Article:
Stamper and Scraper ~
For the kit I bought the Konad double stamper & scraper, which is what I use. I've also heard good things about some of the stampers on Born Pretty Store, and you can even use a credit card as a scraper, but I find I get a cleaner print with the metal one (though it does scratch up the plates a little). Use a nail file to buff the rubber ends of the stamper before you use it the first time.

In the kit I printed out a copy of the directions below, which talk about the other few supplies you will need (Q-tips, nail polish remover, and paper towels). It really helps to see someone stamp before trying it yourself, so make sure to check out some YouTube tutorials if you haven't seen it done before.

Directions ~

1) Paint your nails like normal with a base color, then top with a fast drying top coat (like INM "Out the Door" or KBShimmer "Clearly on Top") and let dry.

2) Gather your stamping supplies ~ your stamper & scraper, the stamping plate with the design you want to use, and a stamping polish. (Before you use your stamper the first time, buff the rubber with a nail file to rough it up a bit & you will get a much cleaner print.)

You will also need Q-tips, nail polish remover, and paper towels for clean-up between nails. (Remove the blue film from the front of your plate if you have not used it before.) Fold a paper towel and place your stamping plate on top.

3) Scrape & stamp ~ Working quickly, dab a line of stamping polish across the top of the design and then use your scraper to pull it across the design & fill the engraved design with polish (scrape a few times if needed). Press the stamper down onto the design, and see if you picked up a clear print. If so, stamp it on your nail by rolling from one side to the other. (If not, clean it off and try again.)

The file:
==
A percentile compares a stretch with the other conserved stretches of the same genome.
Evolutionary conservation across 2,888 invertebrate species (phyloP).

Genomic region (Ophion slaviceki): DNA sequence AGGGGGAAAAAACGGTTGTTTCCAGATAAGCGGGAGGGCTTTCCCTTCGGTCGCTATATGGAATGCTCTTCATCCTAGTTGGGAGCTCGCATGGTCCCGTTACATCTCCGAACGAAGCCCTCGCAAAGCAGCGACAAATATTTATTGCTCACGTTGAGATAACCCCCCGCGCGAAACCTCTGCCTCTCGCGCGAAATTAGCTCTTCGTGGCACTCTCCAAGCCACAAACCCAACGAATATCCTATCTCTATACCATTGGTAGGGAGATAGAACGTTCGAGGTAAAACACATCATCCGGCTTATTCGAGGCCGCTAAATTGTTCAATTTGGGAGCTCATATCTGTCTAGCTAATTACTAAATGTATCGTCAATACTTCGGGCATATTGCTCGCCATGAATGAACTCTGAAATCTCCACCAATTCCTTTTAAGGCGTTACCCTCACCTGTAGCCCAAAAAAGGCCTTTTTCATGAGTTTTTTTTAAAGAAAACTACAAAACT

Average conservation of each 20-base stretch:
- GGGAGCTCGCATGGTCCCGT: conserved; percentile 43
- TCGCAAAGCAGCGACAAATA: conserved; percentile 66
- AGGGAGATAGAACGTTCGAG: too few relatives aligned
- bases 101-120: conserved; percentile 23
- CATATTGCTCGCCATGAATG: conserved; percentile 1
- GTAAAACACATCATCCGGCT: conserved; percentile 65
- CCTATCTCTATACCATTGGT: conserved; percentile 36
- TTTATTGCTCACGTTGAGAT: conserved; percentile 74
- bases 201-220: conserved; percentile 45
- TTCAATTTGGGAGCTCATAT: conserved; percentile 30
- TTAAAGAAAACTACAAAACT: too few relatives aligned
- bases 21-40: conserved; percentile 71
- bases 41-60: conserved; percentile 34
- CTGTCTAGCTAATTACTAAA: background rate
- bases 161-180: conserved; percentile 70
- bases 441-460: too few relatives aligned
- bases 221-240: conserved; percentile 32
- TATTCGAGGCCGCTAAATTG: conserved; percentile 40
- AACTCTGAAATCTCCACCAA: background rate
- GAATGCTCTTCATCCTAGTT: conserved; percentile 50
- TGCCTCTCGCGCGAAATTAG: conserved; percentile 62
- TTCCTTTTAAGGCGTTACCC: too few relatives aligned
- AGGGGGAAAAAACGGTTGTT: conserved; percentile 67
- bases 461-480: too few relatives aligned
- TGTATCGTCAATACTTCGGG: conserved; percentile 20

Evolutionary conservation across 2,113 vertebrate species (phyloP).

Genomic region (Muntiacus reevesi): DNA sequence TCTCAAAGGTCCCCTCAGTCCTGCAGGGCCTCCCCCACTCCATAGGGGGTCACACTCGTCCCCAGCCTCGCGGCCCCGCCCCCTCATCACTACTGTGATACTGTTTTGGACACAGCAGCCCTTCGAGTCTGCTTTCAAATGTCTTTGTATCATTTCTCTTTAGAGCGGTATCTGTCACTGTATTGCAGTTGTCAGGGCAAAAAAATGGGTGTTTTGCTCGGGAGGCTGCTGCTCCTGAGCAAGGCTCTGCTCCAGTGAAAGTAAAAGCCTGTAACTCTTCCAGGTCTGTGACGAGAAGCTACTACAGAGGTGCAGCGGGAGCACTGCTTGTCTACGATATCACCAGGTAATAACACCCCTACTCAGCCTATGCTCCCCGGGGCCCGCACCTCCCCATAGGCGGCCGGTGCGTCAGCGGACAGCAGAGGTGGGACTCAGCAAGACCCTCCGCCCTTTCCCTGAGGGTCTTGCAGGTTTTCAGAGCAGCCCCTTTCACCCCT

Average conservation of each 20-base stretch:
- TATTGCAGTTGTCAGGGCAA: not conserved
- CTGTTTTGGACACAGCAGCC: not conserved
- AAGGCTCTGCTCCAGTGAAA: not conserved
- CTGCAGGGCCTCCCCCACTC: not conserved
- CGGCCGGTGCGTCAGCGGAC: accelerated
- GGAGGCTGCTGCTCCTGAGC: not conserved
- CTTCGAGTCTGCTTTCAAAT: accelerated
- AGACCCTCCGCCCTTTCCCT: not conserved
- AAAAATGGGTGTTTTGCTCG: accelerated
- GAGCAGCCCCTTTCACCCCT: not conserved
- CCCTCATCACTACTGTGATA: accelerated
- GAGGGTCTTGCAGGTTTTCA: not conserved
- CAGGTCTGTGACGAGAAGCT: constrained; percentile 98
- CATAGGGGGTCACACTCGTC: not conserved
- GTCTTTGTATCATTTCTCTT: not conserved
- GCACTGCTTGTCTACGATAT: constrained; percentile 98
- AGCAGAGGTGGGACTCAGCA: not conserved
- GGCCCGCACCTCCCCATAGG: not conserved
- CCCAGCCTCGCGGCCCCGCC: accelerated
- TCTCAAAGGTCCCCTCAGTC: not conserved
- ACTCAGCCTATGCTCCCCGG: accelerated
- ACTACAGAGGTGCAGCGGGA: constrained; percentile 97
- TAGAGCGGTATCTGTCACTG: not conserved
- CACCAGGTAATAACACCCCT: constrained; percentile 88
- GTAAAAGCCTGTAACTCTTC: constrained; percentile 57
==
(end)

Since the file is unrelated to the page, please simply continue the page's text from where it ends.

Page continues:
4) Clean-up ~ Using the Q-tips, clean your stamper and plate with nail polish remover in between stamps, rubbing hard to clean out any tiny lines. If the image did not stamp well on your nail, you can also lightly clean off the stamp with nail polish remover and try again (thanks to the top coat, it won't remover your base color).

5) Finishing ~ Stamp as many nails as you wish, then clean the stamp off your skin with a Q-tip. Top the stamping with KBShimmer "Clearly on Top" and let dry. (If you use a different top coat, apply very lightly to keep from smearing the stamp, and try not to brush many times.)

It can take a little practice to get the hang of it, so don’t worry if you have trouble at first. You may want to try it out on paper before you do your nails. You can also do a search on YouTube for “nail stamping tutorial” and there are lots of great videos to show you the steps and give tips. Happy stamping!

A few days after giving them the kit, they sent me a picture of their stamping. Pretty good for their first time! I'm so glad they were able to get it to work so well.

Niece Nail Stamping

Wednesday, June 10, 2015

5:2 Very Veggie Soup (104 calories)

This big bowl of soup is so low in calories, it's been on regular rotation around here for diet days. I started with this popular recipe for "Magic" veggie soup, but ended up heavily adapting it. (The calories for that one ended up being quite a bit higher when I calculated it. And it made way too much, about 20 cups!) I was also having trouble with a few things not cooking well enough, so I chopped the veggies a little smaller last time and everything cooked and mixed together better.